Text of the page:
In April of 2016, Zack Snyder began principal photography on his “Justice League movie.” The shoot wrapped that December and various cuts of the film were made, yet none of these were satisfactory for the big guys at Warner Brothers. Because of this, “The Avengers” filmmaker Joss Whedon was brought in to help with re-writes and essentially transform the film into a version that WB was comfortable throwing its support behind.
It was during this time that Snyder’s daughter tragically died, and while the director tried to stay on, he eventually decided to step down, allowing Whedon to take over the film completely. The result was nearly 80 new pages of script, a fired composer, and the meeting of the studio-mandated runtime. In November of 2017, “Justice League” was released theatrically and the reviews were straight-up bad to mediocre at best. Once again the DCEU had struck out, and the future of the franchise seemed to be a giant closing door.
Enter, the fandom.
Unable to accept the idea that the movie was just plain bad, die-hard DC fans clamored for a “director’s cut” of the film – and quickly the “Snyder Cut” was born. Falling somewhere between urban legend and reality, for years it was unclear whether the mythical cut truly existed, but relentless campaigning on social media and across the internet got the attention of Warner Bros., HBO Max and even the director himself, as Snyder consistently fanned the flames. Eventually, it was revealed that yes, “Zack Snyder’s Justice League” does exist – and it’s coming to HBO Max.
Another $70 million of visual effects and re-shoots later, the monster that the fans have created in “Zack Snyder’s Justice League” is alive, and fans can soon experience the “Snyder Cut” in all of its four-hour glory. But just how different is this new version of the film?
One of the many issues that plagued the theatrical version in 2017 was an incoherent story and undercooked characters. The main villain of the story had unclear motives and previously un-introduced heroes were having existential crises. This time around, those issues – as well as others– are for the most part cleared up. But, having cut off one head of the beast, three more have grown in its place. Let’s talk about overproduction and voracity.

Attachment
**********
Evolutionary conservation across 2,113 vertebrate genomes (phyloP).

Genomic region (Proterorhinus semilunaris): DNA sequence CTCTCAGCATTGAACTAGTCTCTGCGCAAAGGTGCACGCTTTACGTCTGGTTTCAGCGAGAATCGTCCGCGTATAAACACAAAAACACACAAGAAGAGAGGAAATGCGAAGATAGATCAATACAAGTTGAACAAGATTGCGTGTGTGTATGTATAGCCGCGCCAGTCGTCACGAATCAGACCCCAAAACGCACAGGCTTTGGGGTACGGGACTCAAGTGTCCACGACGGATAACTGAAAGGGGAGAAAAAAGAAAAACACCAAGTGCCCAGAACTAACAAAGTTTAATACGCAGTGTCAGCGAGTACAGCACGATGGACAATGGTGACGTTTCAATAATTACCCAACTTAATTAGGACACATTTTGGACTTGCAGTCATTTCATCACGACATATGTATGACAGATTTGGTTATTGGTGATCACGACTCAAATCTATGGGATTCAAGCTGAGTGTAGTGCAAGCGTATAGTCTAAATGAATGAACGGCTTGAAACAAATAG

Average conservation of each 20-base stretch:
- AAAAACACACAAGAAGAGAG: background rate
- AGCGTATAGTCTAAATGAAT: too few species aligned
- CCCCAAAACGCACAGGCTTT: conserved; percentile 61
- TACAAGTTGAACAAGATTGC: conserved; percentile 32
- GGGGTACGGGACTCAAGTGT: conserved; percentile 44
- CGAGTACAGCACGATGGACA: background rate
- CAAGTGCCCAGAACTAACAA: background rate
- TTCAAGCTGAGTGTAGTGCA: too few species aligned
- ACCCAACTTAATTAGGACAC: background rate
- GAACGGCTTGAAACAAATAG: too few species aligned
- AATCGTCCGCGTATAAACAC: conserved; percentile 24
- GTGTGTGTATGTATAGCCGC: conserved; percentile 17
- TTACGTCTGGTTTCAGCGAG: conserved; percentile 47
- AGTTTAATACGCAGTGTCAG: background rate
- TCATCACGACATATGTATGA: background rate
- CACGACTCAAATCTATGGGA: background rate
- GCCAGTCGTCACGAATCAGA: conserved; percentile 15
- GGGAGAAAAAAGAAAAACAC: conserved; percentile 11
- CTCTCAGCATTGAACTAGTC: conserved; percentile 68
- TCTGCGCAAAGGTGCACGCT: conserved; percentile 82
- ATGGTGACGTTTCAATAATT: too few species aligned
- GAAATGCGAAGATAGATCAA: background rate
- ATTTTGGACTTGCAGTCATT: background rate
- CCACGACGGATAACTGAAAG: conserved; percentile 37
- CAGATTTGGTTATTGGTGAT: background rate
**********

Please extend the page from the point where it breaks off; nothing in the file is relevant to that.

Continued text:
Within the first hour of the film, I was completely “in.” The tone was somber and dark, the action was intense and that score was epic. The visual effects were engaging and not distracting, and Wonder Woman delivers what very well may be the best action sequence in any DC property yet. But, I must remind myself that more does not necessarily equal better. Yes, the world loves Batman and Wonder Woman, but just because they have more screen time does not automatically make this a good movie.
One of the benefits of a 240-minute runtime is getting a fully fleshed-out story. In “Zack Snyder’s Justice League” there is no questioning of the villain’s motives, and the hero’s journey is explained and explored… a lot. Ray Fisher as Cyborg becomes a central protagonist instead of his afterthought of a character from the theatrical release. The unified story is brought together with some truly striking cinematography and lighting, which help contribute to one of the more engaging aspects of Snyder’s cut: an overall “epic” feel, brought together by the score and the visuals.
After about an hour and a half, the new-car smell fades away, though, and we are left dealing with the psychological torture of knowing there are still nearly three hours left. The middle two hours are bogged down by story elements that are simply not necessary. If it is truly necessary for your film to be four hours long, make it into a limited series – an option that was reportedly considered by Warner Bros. and HBO Max. Small character moments and scenes become excruciatingly boring as they drag along. I know it’s sacrilege and probably a bit eye-rolling, but a tighter edit would do wonders for this film and make it more palatable. The last hour is exciting – there are new villains and bigger fights, but at this point, everything just seems to be excessive and showy. There is a 10-minute prologue that is very titillating, but again, it feels almost insulting how much pandering is occurring.
There will be fans and apologists that will swear up and down that this film is the best movie in the DCEU and it will at long last get the universe back on track. But that is the rhetoric of a bunch of whipped-up fanboys too busy looking at all the pretty colors to see that they are being fooled. Empty calories might taste good, but they leave much to be desired.
Film critic and member of the NCFCA and SEFCA